Those were the words that Belgium’s coach George Leekens uttered after his team’s 4-4 draw with Austria. At the end of the game, the Austrian fans and squad members erupted with joy. The Belgians were stunned. They had gone from losing to winning and back to being all-square – all in the last four minutes of the match.
The initial reaction, from a Belgian viewpoint, was one of despair. The team had defended dreadfully and once again failed to live up to expectations. Down to 62nd in the FIFA rankings – above Uganda but below Iran – the days when the “Diables Rouges” reached the World Cup semi-finals are long gone. A couple of days on, however, the future does not seem that bad. A look at the squad that faced Austria reveals that 12 of the players were aged 24 or younger. Add to that two other players in the same age bracket, Arsenal’s Thomas Vermaelen and Fulham’s Moussa Démbéle – both injured – and there has to be some room for hope.
One problem is that several of the squad, Manchester City’s Vincent Kompany, Everton’s Marouane Fellaini, Vermaelen, and indeed Démbéle, have all achieved big money transfers to the Premiership. That has led to greater expectations, perhaps of another ‘golden’ generation, and accusations that playing for Belgium is no longer so important in the greater scheme of things. The generation may indeed look golden but appearances can be deceptive. Get a bit closer, and it’s obvious that we’re talking about young men – many of whom are not that experienced – who need time to show their potential as a team. Of the 14 youngsters who have not yet reached their mid-twenties, three are teenagers: Anderlecht’s Romelu Lukaku (17), Lille’s Eden Hazard (19) and Manchester City’s Dedryck Boyota (also 19).
Lukaku – the leading goal scorer in Belgium last year – has looked out of sorts so far this season, undoubtedly due to the pressure of being the future of club and country at such a young age. The recent arrival in the national squad of Marvin Ogunjimi (22) and Jelle Vossen (21) – both with league leaders Racing Genk – will be a relief for Leekens and possibly for Lukaku himself. The Anderlecht striker has been described as the next Didier Drogba and that kind of talk always spells trouble.
Eden Hazard is another who has come in for too much praise at a young age – some observers have already mentioned him alongside Cristiano Ronaldo and Lionel Messi. Twice elected young player of the year in France, the boy has talent but Leekens left him out of the team – and off the bench – for the match with Kazakhstan. Hazard was accused of being lazy and not showing the right attitude. That might just give him the message he needs, but let’s not forget that he’s still a teenager! And on that subject, Eden thinks that his younger brother, Thorgen (17), coming through the ranks at Lens, is the better player of the two.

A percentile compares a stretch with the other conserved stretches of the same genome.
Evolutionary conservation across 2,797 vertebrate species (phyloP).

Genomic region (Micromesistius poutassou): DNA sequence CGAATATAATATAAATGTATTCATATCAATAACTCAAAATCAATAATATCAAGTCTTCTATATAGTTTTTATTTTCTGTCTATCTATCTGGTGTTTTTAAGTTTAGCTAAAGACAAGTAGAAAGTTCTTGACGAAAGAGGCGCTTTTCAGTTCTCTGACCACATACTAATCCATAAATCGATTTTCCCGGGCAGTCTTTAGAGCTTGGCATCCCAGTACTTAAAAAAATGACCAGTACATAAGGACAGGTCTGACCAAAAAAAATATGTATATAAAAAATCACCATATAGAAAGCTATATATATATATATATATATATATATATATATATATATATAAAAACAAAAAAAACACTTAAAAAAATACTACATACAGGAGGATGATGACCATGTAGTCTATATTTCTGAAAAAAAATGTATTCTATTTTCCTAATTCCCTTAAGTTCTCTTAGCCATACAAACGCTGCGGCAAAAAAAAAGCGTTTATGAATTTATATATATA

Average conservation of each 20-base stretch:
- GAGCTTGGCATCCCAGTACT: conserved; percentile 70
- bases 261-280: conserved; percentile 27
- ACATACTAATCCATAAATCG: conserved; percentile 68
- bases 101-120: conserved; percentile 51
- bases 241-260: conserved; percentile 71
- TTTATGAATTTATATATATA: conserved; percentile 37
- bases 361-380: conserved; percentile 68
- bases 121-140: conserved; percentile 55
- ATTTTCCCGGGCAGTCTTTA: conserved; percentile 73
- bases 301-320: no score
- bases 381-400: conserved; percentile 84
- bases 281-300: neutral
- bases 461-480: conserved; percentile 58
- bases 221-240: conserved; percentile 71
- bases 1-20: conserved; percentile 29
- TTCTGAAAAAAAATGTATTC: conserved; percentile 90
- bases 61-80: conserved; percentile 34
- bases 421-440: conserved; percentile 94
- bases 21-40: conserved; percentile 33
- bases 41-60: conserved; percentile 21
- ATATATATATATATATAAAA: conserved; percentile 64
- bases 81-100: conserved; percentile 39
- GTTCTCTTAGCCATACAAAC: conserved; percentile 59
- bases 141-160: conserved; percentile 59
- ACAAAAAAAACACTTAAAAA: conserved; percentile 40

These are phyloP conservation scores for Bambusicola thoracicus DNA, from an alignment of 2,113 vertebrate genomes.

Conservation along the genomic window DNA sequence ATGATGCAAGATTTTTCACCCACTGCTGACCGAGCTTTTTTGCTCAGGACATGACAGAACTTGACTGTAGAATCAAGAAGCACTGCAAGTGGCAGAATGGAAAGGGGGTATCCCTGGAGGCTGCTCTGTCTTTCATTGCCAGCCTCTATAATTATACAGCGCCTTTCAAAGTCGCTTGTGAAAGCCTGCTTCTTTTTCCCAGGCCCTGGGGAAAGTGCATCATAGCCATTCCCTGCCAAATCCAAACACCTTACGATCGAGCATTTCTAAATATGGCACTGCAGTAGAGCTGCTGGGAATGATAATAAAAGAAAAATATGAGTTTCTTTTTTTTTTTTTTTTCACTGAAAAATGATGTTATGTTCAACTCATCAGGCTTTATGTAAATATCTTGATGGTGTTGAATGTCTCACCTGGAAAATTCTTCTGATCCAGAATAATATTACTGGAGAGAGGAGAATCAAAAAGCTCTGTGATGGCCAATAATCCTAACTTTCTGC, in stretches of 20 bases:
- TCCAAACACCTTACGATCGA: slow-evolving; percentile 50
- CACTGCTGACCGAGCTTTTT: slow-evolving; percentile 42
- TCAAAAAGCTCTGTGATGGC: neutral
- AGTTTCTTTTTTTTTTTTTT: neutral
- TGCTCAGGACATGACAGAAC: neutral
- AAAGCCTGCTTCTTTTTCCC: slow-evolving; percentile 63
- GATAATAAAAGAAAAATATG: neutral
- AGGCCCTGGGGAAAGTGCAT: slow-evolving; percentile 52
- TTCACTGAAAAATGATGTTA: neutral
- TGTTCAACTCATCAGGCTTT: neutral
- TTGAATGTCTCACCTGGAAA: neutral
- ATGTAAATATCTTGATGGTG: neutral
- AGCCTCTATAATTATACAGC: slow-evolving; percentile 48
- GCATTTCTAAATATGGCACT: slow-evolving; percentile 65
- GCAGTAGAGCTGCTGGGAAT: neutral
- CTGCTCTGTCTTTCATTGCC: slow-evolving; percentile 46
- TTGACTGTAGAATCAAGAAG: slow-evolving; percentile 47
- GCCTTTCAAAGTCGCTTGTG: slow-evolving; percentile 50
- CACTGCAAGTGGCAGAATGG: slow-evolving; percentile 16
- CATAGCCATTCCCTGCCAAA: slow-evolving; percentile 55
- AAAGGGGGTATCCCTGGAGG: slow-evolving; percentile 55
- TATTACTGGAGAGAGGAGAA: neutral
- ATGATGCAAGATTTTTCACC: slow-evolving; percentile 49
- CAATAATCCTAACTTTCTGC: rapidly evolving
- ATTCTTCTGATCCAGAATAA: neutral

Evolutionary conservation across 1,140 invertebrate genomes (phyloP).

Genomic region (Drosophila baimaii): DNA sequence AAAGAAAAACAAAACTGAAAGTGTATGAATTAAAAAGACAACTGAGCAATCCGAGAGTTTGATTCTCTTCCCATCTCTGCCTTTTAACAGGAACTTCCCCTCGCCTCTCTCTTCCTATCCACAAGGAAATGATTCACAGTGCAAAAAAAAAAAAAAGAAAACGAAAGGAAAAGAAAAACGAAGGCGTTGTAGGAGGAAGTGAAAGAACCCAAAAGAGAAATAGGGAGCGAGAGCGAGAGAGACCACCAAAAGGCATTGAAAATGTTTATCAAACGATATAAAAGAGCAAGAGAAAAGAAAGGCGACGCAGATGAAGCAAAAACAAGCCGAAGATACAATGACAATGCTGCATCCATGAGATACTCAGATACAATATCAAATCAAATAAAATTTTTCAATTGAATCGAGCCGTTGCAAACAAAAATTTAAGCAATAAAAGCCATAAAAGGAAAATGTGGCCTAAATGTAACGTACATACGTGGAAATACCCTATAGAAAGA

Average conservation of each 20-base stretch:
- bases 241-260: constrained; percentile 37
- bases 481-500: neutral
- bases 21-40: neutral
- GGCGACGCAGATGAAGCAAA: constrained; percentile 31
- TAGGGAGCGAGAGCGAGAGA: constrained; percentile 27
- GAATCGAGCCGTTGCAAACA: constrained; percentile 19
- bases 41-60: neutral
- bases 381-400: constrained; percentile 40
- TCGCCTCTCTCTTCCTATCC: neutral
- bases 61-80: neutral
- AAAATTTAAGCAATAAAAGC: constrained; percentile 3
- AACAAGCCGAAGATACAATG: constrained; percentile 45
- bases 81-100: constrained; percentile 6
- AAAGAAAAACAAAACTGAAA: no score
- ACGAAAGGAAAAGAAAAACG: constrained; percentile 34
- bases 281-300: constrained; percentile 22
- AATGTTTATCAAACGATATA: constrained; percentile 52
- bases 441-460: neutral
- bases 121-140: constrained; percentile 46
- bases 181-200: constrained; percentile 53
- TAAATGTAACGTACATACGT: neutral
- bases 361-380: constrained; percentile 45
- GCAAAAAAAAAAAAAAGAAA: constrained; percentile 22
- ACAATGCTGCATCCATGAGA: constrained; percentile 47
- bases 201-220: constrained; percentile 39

Add to that mix, the Standard Liege duo of Steven Defour and Axel Witsel – both of whom are just coming back from major setbacks – and the balance sheet is positive. Defour is an incredibly mature 22 year-old, having been captain at his club since he was 19. So is the future bright? Certainly, and the spirit in the national squad is the best it has been for some years. The reign of Dick Advocaat was brief and ended in shame for both the coach and the – weak – Belgian football association. With Leekens and Marc Wilmots at the helm, there seems to be a vibrancy that has been missing for years. Kompany seems to be emerging as the team’s leader and spokesperson and it’s a role he is eminently suited to fill. The results have not come yet but the players just need time. It might be too late for the team to qualify for the 2012 European championships but the 2014 World Cup could be the time when the Grand Place in Brussels once again welcomes back some footballing heroes.
That may be wishful thinking, but even reaching the World Cup finals in Brazil would be a great boost for a country that has not had the luxury of a government for the past four months.